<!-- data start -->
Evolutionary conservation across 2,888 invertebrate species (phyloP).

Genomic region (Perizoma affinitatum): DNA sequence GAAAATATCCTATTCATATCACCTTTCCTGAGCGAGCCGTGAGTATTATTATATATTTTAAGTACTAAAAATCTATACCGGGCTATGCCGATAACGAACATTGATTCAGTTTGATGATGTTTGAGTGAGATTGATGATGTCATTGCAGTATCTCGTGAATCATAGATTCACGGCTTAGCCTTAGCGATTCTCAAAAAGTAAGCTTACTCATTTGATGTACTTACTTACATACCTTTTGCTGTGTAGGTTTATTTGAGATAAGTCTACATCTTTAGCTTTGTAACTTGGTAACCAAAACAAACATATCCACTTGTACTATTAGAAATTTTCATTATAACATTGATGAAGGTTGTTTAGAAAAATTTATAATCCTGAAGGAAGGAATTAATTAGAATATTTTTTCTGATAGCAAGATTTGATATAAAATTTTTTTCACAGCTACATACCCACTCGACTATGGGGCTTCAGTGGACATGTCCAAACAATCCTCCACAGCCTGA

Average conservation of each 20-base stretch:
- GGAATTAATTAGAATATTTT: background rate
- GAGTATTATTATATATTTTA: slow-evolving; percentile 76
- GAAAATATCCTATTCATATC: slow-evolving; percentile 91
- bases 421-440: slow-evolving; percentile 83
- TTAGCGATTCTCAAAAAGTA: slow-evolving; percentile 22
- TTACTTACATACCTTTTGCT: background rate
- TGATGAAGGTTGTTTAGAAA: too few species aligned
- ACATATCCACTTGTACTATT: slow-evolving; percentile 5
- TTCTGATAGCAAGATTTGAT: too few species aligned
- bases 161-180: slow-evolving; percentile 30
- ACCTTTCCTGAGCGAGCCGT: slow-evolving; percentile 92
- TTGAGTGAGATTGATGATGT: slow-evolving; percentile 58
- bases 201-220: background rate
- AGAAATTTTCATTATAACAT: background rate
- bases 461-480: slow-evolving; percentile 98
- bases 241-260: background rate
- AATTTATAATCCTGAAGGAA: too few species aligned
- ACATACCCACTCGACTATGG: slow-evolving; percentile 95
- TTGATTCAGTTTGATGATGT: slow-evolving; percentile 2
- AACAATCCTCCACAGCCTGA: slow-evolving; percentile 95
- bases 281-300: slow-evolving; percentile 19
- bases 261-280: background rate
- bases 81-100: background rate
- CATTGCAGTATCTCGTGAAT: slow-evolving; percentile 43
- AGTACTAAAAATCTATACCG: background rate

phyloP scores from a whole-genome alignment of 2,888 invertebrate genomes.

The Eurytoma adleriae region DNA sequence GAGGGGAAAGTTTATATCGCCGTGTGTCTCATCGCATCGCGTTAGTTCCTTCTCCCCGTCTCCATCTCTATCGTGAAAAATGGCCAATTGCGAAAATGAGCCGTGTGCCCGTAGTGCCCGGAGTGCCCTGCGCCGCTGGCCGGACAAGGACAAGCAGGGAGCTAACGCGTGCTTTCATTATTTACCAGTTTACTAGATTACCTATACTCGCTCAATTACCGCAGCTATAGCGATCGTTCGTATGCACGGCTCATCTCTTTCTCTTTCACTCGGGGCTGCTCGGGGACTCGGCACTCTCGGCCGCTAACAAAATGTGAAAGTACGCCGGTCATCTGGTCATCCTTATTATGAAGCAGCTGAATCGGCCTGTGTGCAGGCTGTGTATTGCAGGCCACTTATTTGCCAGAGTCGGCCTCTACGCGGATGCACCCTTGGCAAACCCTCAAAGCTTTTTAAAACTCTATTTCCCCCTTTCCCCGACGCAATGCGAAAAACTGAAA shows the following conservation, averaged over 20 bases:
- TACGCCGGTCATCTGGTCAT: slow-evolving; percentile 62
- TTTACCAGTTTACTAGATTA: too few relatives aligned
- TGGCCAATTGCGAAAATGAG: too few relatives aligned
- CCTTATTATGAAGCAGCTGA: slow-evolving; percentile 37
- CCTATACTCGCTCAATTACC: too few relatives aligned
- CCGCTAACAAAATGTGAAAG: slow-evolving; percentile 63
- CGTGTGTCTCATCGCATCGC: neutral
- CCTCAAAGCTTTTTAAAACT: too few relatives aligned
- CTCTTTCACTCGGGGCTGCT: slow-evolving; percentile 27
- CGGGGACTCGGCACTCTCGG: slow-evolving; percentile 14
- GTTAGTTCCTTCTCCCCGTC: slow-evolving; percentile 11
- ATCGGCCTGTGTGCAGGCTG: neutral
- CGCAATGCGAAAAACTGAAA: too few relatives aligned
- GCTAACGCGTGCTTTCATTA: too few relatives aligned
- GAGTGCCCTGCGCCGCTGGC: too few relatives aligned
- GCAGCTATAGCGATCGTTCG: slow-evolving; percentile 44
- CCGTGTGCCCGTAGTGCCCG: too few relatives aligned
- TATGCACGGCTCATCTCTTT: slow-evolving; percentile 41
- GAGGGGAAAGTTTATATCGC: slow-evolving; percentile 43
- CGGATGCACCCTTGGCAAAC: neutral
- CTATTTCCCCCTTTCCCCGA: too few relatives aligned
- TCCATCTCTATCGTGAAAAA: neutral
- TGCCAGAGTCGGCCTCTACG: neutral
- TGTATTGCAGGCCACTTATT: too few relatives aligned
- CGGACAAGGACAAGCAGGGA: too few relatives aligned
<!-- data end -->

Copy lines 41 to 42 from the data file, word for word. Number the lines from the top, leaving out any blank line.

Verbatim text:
- GTTAGTTCCTTCTCCCCGTC: slow-evolving; percentile 11
- ATCGGCCTGTGTGCAGGCTG: neutral